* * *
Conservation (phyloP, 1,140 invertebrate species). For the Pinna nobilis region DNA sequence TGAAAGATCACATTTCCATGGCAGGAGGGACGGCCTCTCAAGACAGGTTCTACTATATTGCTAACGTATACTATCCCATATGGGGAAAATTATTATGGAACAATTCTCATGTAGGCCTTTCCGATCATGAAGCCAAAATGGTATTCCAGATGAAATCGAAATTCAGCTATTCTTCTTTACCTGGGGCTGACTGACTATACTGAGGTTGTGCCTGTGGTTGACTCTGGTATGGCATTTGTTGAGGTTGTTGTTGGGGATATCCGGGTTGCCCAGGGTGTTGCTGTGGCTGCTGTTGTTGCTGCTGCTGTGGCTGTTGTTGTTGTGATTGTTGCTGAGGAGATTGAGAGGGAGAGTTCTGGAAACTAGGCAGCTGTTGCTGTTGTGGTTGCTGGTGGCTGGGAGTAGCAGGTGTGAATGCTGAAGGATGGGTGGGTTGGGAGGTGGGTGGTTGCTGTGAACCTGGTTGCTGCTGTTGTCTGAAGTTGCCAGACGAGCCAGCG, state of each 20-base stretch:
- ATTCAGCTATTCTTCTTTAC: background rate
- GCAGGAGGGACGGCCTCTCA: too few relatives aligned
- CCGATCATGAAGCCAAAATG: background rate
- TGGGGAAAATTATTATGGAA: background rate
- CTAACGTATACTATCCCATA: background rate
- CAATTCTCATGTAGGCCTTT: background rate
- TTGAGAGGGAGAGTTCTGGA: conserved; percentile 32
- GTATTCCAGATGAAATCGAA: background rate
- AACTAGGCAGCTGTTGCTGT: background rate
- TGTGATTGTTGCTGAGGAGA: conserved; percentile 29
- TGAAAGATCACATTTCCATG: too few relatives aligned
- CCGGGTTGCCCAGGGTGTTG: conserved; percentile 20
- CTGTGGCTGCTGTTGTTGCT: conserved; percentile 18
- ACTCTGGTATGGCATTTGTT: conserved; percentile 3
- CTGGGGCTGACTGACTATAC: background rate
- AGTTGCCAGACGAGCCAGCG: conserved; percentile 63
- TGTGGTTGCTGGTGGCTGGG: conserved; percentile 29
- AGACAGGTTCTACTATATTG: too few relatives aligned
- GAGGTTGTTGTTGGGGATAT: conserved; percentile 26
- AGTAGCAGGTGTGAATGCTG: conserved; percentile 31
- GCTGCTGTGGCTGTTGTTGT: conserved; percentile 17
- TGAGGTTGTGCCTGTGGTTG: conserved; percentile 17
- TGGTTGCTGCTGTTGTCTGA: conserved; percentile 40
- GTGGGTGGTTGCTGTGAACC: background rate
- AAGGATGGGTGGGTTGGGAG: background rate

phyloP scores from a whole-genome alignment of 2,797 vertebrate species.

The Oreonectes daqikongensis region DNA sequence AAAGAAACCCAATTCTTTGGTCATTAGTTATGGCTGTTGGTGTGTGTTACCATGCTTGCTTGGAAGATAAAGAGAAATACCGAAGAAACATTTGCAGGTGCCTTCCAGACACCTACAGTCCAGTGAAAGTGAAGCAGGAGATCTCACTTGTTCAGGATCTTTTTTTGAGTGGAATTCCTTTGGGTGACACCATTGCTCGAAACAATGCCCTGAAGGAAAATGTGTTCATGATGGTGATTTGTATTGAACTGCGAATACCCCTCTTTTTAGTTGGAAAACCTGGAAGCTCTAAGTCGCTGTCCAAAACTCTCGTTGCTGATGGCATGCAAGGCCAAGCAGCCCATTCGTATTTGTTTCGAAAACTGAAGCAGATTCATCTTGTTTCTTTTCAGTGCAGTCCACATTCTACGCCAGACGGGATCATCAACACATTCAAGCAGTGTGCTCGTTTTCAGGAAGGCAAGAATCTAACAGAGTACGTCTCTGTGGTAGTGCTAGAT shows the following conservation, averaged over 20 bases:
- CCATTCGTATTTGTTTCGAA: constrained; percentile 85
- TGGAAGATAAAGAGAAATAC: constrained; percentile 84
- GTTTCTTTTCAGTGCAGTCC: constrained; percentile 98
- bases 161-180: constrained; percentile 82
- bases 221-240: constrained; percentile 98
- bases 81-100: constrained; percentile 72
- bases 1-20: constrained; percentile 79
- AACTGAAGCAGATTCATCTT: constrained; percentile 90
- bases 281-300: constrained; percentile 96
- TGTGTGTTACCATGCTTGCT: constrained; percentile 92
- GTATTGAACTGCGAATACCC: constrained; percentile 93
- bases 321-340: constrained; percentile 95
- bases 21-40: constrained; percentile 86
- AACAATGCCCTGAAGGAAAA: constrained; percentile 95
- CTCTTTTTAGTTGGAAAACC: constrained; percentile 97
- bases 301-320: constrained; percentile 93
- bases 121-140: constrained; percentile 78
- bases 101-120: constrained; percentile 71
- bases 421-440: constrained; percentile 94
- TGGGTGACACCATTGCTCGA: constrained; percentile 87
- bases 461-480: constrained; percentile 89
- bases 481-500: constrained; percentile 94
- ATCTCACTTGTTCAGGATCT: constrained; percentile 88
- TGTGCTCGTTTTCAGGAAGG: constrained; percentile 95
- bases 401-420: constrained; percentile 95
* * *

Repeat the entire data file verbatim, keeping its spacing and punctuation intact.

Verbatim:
Conservation (phyloP, 1,140 invertebrate species). For the Pinna nobilis region DNA sequence TGAAAGATCACATTTCCATGGCAGGAGGGACGGCCTCTCAAGACAGGTTCTACTATATTGCTAACGTATACTATCCCATATGGGGAAAATTATTATGGAACAATTCTCATGTAGGCCTTTCCGATCATGAAGCCAAAATGGTATTCCAGATGAAATCGAAATTCAGCTATTCTTCTTTACCTGGGGCTGACTGACTATACTGAGGTTGTGCCTGTGGTTGACTCTGGTATGGCATTTGTTGAGGTTGTTGTTGGGGATATCCGGGTTGCCCAGGGTGTTGCTGTGGCTGCTGTTGTTGCTGCTGCTGTGGCTGTTGTTGTTGTGATTGTTGCTGAGGAGATTGAGAGGGAGAGTTCTGGAAACTAGGCAGCTGTTGCTGTTGTGGTTGCTGGTGGCTGGGAGTAGCAGGTGTGAATGCTGAAGGATGGGTGGGTTGGGAGGTGGGTGGTTGCTGTGAACCTGGTTGCTGCTGTTGTCTGAAGTTGCCAGACGAGCCAGCG, state of each 20-base stretch:
- ATTCAGCTATTCTTCTTTAC: background rate
- GCAGGAGGGACGGCCTCTCA: too few relatives aligned
- CCGATCATGAAGCCAAAATG: background rate
- TGGGGAAAATTATTATGGAA: background rate
- CTAACGTATACTATCCCATA: background rate
- CAATTCTCATGTAGGCCTTT: background rate
- TTGAGAGGGAGAGTTCTGGA: conserved; percentile 32
- GTATTCCAGATGAAATCGAA: background rate
- AACTAGGCAGCTGTTGCTGT: background rate
- TGTGATTGTTGCTGAGGAGA: conserved; percentile 29
- TGAAAGATCACATTTCCATG: too few relatives aligned
- CCGGGTTGCCCAGGGTGTTG: conserved; percentile 20
- CTGTGGCTGCTGTTGTTGCT: conserved; percentile 18
- ACTCTGGTATGGCATTTGTT: conserved; percentile 3
- CTGGGGCTGACTGACTATAC: background rate
- AGTTGCCAGACGAGCCAGCG: conserved; percentile 63
- TGTGGTTGCTGGTGGCTGGG: conserved; percentile 29
- AGACAGGTTCTACTATATTG: too few relatives aligned
- GAGGTTGTTGTTGGGGATAT: conserved; percentile 26
- AGTAGCAGGTGTGAATGCTG: conserved; percentile 31
- GCTGCTGTGGCTGTTGTTGT: conserved; percentile 17
- TGAGGTTGTGCCTGTGGTTG: conserved; percentile 17
- TGGTTGCTGCTGTTGTCTGA: conserved; percentile 40
- GTGGGTGGTTGCTGTGAACC: background rate
- AAGGATGGGTGGGTTGGGAG: background rate

phyloP scores from a whole-genome alignment of 2,797 vertebrate species.

The Oreonectes daqikongensis region DNA sequence AAAGAAACCCAATTCTTTGGTCATTAGTTATGGCTGTTGGTGTGTGTTACCATGCTTGCTTGGAAGATAAAGAGAAATACCGAAGAAACATTTGCAGGTGCCTTCCAGACACCTACAGTCCAGTGAAAGTGAAGCAGGAGATCTCACTTGTTCAGGATCTTTTTTTGAGTGGAATTCCTTTGGGTGACACCATTGCTCGAAACAATGCCCTGAAGGAAAATGTGTTCATGATGGTGATTTGTATTGAACTGCGAATACCCCTCTTTTTAGTTGGAAAACCTGGAAGCTCTAAGTCGCTGTCCAAAACTCTCGTTGCTGATGGCATGCAAGGCCAAGCAGCCCATTCGTATTTGTTTCGAAAACTGAAGCAGATTCATCTTGTTTCTTTTCAGTGCAGTCCACATTCTACGCCAGACGGGATCATCAACACATTCAAGCAGTGTGCTCGTTTTCAGGAAGGCAAGAATCTAACAGAGTACGTCTCTGTGGTAGTGCTAGAT shows the following conservation, averaged over 20 bases:
- CCATTCGTATTTGTTTCGAA: constrained; percentile 85
- TGGAAGATAAAGAGAAATAC: constrained; percentile 84
- GTTTCTTTTCAGTGCAGTCC: constrained; percentile 98
- bases 161-180: constrained; percentile 82
- bases 221-240: constrained; percentile 98
- bases 81-100: constrained; percentile 72
- bases 1-20: constrained; percentile 79
- AACTGAAGCAGATTCATCTT: constrained; percentile 90
- bases 281-300: constrained; percentile 96
- TGTGTGTTACCATGCTTGCT: constrained; percentile 92
- GTATTGAACTGCGAATACCC: constrained; percentile 93
- bases 321-340: constrained; percentile 95
- bases 21-40: constrained; percentile 86
- AACAATGCCCTGAAGGAAAA: constrained; percentile 95
- CTCTTTTTAGTTGGAAAACC: constrained; percentile 97
- bases 301-320: constrained; percentile 93
- bases 121-140: constrained; percentile 78
- bases 101-120: constrained; percentile 71
- bases 421-440: constrained; percentile 94
- TGGGTGACACCATTGCTCGA: constrained; percentile 87
- bases 461-480: constrained; percentile 89
- bases 481-500: constrained; percentile 94
- ATCTCACTTGTTCAGGATCT: constrained; percentile 88
- TGTGCTCGTTTTCAGGAAGG: constrained; percentile 95
- bases 401-420: constrained; percentile 95